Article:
Meditation is becoming more and more popular to enhance good work habits, improve health, sharpen our response times, and increase memory. This week a Huffington Post article says that meditation on your spouse can help people sustain their marriages. http://tinyurl.com/mcn2jjp Dr. Flanagan posits that we should meditate on our spouses. (Look at #9 in the list.)
I suggest that we should just meditate.
Dr. Lazar of Harvard University has shown that meditation increase ours grey matter density in the temporo-parietal junction which increases empathy. http://tinyurl.com/4nneuvj Dr. De Steno of Northeastern University has shown that meditation can increase our capacity to feel compassion. http://tinyurl.com/pjx67pk
What does this mean in a marriage? It means we will be better able to understand what our partner is feeling, as well as discern more accurately what they are saying. We will be more patient, more compassionate.
Being compassionate means we can really listen to the person who is speaking instead of being caught in the stories we are telling ourselves about what they should be doing or saying. Basically, being more compassionate means we are being nicer.
Meditation takes a commitment of about twenty minutes a day. You say you don’t have time for that? What is your marriage worth? How much time do you spend on Facebook, watching TV, talking on the phone? Take five minutes a day away from each of those things. You could just save your marriage…..and be a whole lot happier over all.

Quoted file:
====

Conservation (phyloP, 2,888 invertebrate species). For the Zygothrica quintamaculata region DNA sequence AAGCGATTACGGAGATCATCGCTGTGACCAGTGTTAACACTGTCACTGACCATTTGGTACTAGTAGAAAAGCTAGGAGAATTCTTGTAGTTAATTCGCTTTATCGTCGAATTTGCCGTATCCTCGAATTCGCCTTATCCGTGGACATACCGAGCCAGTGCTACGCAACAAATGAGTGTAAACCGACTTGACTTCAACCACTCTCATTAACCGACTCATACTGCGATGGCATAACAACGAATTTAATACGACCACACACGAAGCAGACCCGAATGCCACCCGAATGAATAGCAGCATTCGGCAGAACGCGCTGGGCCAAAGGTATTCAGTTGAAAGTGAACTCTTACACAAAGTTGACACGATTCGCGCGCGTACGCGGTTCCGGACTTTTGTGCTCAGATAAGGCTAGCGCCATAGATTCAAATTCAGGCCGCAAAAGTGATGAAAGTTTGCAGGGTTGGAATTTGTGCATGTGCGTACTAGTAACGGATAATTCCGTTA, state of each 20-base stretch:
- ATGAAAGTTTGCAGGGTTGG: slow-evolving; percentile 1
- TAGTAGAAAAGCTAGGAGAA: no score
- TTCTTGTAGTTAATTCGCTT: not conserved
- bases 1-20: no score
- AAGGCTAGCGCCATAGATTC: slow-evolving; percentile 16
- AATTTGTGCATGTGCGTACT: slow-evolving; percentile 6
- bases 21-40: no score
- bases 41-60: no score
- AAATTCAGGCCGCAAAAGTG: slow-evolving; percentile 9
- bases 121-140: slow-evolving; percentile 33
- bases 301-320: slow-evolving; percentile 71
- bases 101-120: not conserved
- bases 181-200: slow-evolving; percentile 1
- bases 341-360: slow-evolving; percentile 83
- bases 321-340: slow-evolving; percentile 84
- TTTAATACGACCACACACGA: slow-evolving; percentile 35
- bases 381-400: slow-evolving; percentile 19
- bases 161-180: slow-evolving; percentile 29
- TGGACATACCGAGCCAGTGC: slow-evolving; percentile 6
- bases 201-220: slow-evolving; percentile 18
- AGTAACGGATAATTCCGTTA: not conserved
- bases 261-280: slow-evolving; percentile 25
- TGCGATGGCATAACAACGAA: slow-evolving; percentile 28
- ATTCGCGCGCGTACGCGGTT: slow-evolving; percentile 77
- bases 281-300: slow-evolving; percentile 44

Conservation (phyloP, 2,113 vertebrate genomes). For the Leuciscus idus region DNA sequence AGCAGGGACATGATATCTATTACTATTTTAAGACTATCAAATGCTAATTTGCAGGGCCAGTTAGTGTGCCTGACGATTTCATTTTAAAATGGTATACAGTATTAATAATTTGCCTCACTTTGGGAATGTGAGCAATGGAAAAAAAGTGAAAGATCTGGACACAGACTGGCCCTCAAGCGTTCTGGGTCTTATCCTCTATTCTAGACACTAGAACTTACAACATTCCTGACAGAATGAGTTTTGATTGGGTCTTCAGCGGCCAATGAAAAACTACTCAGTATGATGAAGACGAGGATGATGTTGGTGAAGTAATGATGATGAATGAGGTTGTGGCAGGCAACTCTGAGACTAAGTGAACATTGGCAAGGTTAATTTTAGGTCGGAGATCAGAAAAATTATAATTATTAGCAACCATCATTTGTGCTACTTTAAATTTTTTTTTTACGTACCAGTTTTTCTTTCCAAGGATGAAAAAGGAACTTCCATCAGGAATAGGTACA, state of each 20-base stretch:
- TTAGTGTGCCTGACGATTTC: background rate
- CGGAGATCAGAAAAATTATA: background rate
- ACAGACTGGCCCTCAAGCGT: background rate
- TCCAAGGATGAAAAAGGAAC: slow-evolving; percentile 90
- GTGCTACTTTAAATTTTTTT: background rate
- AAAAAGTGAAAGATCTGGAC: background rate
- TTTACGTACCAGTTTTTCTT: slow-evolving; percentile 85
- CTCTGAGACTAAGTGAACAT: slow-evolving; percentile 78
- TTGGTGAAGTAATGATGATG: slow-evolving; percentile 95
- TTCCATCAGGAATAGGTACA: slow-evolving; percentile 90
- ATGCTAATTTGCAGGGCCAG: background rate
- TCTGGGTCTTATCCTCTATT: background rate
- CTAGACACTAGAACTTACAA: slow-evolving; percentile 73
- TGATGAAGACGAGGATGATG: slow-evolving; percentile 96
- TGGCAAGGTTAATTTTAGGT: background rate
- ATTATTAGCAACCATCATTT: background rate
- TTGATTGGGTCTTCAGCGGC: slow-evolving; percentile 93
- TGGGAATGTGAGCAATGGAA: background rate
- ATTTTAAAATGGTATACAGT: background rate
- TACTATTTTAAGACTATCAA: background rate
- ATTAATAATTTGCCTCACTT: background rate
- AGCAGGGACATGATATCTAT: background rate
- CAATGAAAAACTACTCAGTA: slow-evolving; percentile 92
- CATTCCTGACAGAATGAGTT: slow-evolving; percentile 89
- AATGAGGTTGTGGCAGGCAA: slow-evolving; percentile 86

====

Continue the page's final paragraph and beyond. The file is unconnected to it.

I swear. It is that simple.
It’s that time of year. For some people this is the best time of year, for others, not so much. No matter where you fall on this continuum, it’s a safe bet that how you celebrated the holidays as a child is impacting how you view the holiday season.
Often people who had beautiful holiday seasons as children no longer have that sense of magic and long for it. Or people who had horrible childhood memories of the holidays dread the season because they bring up those memories.
We can create new traditions and transform our experience if we can just unhook our childhood memories from our present experiences. It isn’t such an easy thing to do, though it sounds so simple.
The key is to recognize how your history is impacting you. Once you really honor your history you have the opportunity to let it go. If you idealize or demonize those times, you might turn away from seeing them for what they really are.
The perfect holiday magic from childhood springs from the mind of a child. As an adult, you can only pass that on to others. It is never experienced in its fullness when you are an adult.
The difficulty of holiday seasons that consistently presented disappointment was the experience you had as a child. It will never be that bad again if you decide to change it for you and those around you.
We create our own joy and our own magic, and most importantly, we give that joy to others. Offering joyousness to others is our best chance as adults to feel fullness at the holidays. To do that, we have to really be in the present and not trying to relive the past.